Once big tip though, variable speed switches in Dremels tend to overheat and burn up if you don't give them lots of rest. Their duty cycles are rather low. The single speed Dremels are much better for long duty cycles. Their tips and front shaft will heat up and tell you when to stop and cool it off long before anything near the switch end has a problem. I find the variable speed ones are better for the really light duty things like engraving or some wood working, just not very good at stock removal. One trick it to place them in the freezer for a while as it cools off.

A Dremel is good for material removal on the underside of handle scales so that the middle is concave yet the edges are left alone. Then you can easily flatten the scale on flat sandpaper and get a perfect match to the full tang. The hollowed out place will better hold epoxy too.

>> No.1523780

Ok so before you guys call me a retard just hear me out.
Can you make a knife out of mild steel then case harden it before the quenching and tempering process?

>> No.1523789
File: 1.24 MB, 2576x1932, 20181222_001147.jpg [View same] [iqdb] [saucenao] [google] [report]

This is my first knife, O1 steel that I think I gave a shitty temper, I need too glue in the pins, finish shaping and polishing the handle, and sharpen it

>> No.1523792

I can't comment on your hardening/tempering, but for a first attempt, it looks better than my first one did, so good job. That's more of a keepsake than a knife because it's your first one. A bunch of knives down the road, you'll look back on this one fondly with a touch of *Wince* but it's great beginnings.

I doubt it.

>> No.1523793

Nope, its basically the equivalent of something like nitriding or carburizing where theres a surface layer a couple of microns deep into the metal which have some chemical sorcery done to them and makes it harder to give it some better wear and scratch resistance. The core of your knife shaped object though is still going to be mild steel, so if you stick it in a vice and crank on it, it'll bend and stay bent.

What you want to look at is carbon-migration into mild steels. That will go a couple of mm deep into the surface of steel and make it a carbon steel with all the properties you'd expect. Course its not a 'good' carbon steel and will tend to require some bespoke heat treating depending on what your results where during the process of migrating carbon into that particular piece of steel.

>> No.1524215

Do you guys make sheaths or do you outsource them or just buy ready made ones?

I do leatherwork and sheaths would be easy for me and I was thinking maybe I could sub contract to knife makers.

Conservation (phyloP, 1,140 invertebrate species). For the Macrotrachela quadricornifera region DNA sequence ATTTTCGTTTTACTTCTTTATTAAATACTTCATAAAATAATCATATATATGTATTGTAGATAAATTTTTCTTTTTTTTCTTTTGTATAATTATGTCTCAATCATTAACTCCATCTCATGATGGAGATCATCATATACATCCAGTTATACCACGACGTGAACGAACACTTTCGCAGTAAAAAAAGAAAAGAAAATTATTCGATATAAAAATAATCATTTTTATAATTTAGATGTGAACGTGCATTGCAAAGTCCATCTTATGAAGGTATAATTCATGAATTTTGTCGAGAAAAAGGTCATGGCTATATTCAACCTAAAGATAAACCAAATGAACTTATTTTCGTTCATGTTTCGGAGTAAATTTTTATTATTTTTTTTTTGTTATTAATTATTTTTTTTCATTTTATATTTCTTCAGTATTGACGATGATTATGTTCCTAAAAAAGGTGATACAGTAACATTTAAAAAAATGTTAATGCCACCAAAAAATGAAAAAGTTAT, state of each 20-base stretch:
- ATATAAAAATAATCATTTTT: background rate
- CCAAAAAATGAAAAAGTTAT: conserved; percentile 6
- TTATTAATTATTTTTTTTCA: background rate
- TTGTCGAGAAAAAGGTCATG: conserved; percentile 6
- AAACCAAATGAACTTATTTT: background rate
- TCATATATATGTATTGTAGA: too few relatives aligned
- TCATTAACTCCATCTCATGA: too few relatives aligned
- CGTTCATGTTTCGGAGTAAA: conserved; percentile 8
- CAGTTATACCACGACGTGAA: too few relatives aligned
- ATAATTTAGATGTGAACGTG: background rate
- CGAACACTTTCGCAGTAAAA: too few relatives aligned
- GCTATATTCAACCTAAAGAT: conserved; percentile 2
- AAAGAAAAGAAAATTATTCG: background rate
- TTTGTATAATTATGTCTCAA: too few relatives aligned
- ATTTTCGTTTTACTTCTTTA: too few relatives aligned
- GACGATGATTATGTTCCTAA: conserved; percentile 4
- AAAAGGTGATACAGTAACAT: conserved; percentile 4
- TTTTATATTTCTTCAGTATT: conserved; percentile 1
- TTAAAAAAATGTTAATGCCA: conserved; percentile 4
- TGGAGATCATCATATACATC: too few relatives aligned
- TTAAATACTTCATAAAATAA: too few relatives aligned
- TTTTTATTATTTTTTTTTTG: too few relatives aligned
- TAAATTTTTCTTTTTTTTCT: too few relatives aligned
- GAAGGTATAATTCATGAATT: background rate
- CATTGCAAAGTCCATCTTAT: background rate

>> No.1524222
File: 59 KB, 900x600, T0OykkR.jpg [View same] [iqdb] [saucenao] [google] [report]

I make quality knives and my brother makes quality leather goods. It's difficult to explain to him the material properties I'm after in a sheath, plus the creative differences get in the way too. We've been talking about it for ages but never actually done anything yet.

Thanks. I make the blades out of high carbon steel (non-stainless) and sometimes add a hamon. The handles are made from various woods, composites and metals - some very stable, others not so much. For example this handle is very cheap: plain old aluminium and black PVC spacers and about $2 worth of wood. If I put it together properly it should look and do just fine, but the customer needs to understand how to maintain this kind of thing.
I don't have a website because I'm not into advertising to the general public. I get enough orders from knife fanatics to keep me going, and as I mentioned above, these people know know to use and look after their shit. It takes a lot of the hassle out of dealing with customers.

>> No.1524275

Have you tried making a damascus steel knife?

>> No.1524289

I've made one from a pre-laminated bar. There's an issue with the shape of my knives where it doesn't carry a defined pattern well at all. I won't get into the details here.

Otherwise, forging my own damascus? I don't have the heavier machines, and fuck doing it by hand. The knives I make are large enough where it's just not reasonable to forge-weld a large billet without either a power hammer or a hydraulic press.

>> No.1524290
File: 297 KB, 2000x382, rhino-left-2-2000.png [View same] [iqdb] [saucenao] [google] [report]

What a lot of people don't realise is that the closer you go to high level pattern welded steel (I'm talking the highest level here) the closer it gets to stock removal as less forging is done.

For example, this knife by master-smith Bob Kramer - If he had forged the blade into shape *after* setting the welds, the shape of the rhino would end up distorted. And so after setting the welds in place, he would've basically been forced to stock remove the rest. This doesn't apply to random pattern, obviously...

>> No.1524296

wow, bad ass mask anon

>> No.1524465


I make knives and sheaths. I also have a few friends doing their own sheaths. Our sheaths might be considered pretty good , but then i have a friend that only works with leatherand damn , his sheaths and other things are out of this world.

So yeah , if the leather is your thing , go for it.

>> No.1524521
File: 8 KB, 734x309, 1480732946559.jpg [View same] [iqdb] [saucenao] [google] [report]

This is probably a stupid question...but how do you fit the handle to a Mora style blank? The ones like pic related.